White Christian Nationalism (and most kinds of fervent nationalism in general) is built on myth-telling, and worshiping an idea—typically a nostalgic past that never quite existed. It’s a monument, built of words like grace, valor, freedom, liberty, and sacrifice. Evangelicals and white Christian nationalists aren’t interchangeable (some deplore each other); but they do overlap.
As Kristin Kobes Du Mez observes in her insightful book, Jesus and John Wayne: How White Evangelicals Corrupted a Faith and Fractured a Nation, many evangelicals’ language and practices indicate they uphold their evangelicalism in a position parallel to Jesus Christ. Thus, evangelicalism in and of itself has elevated to the position of myth. Similarly, white Christian nationalists in the U.S. do not worship the real America but an idea of America, a portrait of purity and patriotism. (Don’t look too closely, or you’ll see that it’s full of flimsy buzz words.)
Homelander fully embodies this kind of fallacious thinking. His personality is inhuman(e), engineered by a lab full of scientists directed by a boardroom full of suits. This is why when he yearns for the maternal love he never had. He of course reaches for the idea of it, guzzling breastmilk first and then—after he’s murdered his only source in Stillwell—cow’s milk. Perhaps he thirsts for milk also for its Biblical, honey-adjacent history that recalls the manifest destiny of white Christian nationalism. Regardless, there’s no quenching this thirst because he only ever chases after something that represents an ideal of what he needs.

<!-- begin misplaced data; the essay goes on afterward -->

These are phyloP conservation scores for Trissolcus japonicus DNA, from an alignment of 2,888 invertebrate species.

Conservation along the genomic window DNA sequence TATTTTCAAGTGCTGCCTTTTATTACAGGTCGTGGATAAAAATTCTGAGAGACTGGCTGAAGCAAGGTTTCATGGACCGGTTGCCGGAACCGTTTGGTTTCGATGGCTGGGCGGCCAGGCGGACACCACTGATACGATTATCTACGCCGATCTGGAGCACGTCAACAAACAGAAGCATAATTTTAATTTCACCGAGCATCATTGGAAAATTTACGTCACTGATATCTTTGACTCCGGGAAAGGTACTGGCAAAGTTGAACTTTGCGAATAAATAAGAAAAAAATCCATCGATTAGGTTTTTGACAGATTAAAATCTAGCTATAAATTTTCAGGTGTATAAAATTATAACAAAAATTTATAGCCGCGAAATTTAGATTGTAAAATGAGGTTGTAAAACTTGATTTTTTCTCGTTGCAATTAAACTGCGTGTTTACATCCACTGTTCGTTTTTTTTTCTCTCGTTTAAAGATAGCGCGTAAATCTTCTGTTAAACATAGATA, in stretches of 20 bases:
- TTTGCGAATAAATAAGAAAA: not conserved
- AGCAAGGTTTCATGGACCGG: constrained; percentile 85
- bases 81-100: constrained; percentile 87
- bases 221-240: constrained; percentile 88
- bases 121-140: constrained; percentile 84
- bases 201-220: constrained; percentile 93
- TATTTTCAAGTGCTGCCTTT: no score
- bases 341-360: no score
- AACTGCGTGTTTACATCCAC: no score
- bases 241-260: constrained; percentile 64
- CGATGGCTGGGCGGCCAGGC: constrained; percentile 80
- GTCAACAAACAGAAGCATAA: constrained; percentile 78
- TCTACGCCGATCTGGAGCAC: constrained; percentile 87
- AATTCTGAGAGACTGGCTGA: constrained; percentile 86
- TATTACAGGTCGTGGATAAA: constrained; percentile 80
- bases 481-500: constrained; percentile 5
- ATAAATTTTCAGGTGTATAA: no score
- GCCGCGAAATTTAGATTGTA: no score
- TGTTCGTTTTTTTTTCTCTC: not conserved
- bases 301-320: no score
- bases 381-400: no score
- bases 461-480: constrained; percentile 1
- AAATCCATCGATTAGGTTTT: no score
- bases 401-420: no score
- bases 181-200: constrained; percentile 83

So we see the crowds of supporters falling for someone who embodies their idea of America. He’s strong, speaks his mind, and doesn’t condescend to what’s politically (or morally) correct. And The Boys is unafraid to show a suburban husband’s stomach-churning descent into just such a Homelander-loving crowd. It’s ruthless in that it traumatizes us again and again by portraying powerdrunk villains mercilessly and unrepentantly eviscerating innocent people. Viewers see this from literally the opening scene of the show. This bloodshed is motivated by prejudice or—you guessed it—just because they can.
The Just Desserts of White Christian Nationalism
We witness horrible things like sexual assault and racist brutalizing. But The Boys is also ruthless in its just desserts. It stokes our anger into a bonfire until we think we can’t handle any more heat before giving us the ending that we all yearn for. The vengeful capitalist Madelyn Stillwell receives fatal LASIK from Homelander. Stormfront (a.k.a. “Nazi b***h”) is beaten by the woman who’s brother she killed, and then set to broil by Ryan’s lasers. The racist “Supes Lives Matter” loser, Blue Hawk, is road-rashed to death by A-Train. The Boys likely won’t help deprogram any white Christian nationalists. But for the rest of us who are in on the joke, this show is a balm to our weary souls.